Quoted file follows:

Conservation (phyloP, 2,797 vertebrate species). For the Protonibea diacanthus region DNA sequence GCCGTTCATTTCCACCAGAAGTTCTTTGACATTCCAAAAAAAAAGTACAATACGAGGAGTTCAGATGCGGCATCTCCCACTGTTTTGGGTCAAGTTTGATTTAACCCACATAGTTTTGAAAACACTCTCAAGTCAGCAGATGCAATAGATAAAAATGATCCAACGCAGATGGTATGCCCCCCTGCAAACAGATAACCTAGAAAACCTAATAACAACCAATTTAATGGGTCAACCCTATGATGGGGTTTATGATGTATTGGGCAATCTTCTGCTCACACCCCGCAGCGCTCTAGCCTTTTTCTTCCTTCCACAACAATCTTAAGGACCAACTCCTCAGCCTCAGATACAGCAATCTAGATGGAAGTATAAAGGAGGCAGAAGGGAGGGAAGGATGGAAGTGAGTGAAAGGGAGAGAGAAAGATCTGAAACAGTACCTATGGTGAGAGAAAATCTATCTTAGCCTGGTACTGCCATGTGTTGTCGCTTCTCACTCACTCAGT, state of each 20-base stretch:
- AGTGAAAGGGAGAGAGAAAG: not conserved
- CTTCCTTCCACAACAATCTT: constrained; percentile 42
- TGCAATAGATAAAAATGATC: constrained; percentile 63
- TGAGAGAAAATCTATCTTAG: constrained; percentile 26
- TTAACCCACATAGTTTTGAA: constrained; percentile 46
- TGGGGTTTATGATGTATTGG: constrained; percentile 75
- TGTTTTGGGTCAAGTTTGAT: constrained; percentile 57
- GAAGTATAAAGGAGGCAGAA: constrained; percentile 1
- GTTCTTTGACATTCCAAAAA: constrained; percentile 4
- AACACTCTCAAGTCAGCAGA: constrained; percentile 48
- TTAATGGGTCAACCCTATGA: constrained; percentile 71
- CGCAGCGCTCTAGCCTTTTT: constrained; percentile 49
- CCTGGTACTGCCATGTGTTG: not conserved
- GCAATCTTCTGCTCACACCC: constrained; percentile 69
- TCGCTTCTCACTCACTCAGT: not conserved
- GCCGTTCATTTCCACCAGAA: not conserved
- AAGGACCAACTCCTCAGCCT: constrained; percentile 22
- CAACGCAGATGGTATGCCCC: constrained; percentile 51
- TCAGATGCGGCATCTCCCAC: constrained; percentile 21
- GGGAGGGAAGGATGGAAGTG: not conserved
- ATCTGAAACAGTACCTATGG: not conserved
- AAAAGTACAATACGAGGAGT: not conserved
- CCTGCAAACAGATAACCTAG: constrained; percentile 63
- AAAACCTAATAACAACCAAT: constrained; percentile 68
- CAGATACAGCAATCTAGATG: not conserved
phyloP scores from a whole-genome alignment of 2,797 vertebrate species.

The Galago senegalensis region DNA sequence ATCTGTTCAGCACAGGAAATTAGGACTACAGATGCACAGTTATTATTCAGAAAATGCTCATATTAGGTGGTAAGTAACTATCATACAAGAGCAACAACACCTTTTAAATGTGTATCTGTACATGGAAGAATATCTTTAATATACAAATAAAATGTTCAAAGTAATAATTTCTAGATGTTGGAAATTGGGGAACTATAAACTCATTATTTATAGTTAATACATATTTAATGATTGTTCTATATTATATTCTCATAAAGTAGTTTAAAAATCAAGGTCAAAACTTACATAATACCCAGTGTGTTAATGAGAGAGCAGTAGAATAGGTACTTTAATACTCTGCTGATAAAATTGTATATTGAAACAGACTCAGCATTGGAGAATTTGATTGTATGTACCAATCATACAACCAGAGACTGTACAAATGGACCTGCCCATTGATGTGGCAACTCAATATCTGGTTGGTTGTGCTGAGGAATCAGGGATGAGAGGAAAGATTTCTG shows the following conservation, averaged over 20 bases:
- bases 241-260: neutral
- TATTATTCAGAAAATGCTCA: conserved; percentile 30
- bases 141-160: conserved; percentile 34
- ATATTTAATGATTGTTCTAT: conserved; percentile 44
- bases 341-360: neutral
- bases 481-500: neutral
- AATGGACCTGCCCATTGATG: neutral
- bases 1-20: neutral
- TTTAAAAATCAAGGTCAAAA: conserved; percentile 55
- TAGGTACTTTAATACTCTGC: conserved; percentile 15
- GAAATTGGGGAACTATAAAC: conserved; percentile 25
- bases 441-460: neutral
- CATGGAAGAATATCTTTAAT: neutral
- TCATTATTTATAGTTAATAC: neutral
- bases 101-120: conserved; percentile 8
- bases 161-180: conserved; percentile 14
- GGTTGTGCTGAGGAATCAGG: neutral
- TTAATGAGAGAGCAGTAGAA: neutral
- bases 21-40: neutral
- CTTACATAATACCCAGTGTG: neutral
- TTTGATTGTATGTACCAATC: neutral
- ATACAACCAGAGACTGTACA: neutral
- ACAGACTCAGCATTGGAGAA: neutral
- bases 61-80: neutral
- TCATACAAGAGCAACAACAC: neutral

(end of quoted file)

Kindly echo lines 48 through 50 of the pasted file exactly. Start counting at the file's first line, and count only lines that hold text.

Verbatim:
- CTTACATAATACCCAGTGTG: neutral
- TTTGATTGTATGTACCAATC: neutral
- ATACAACCAGAGACTGTACA: neutral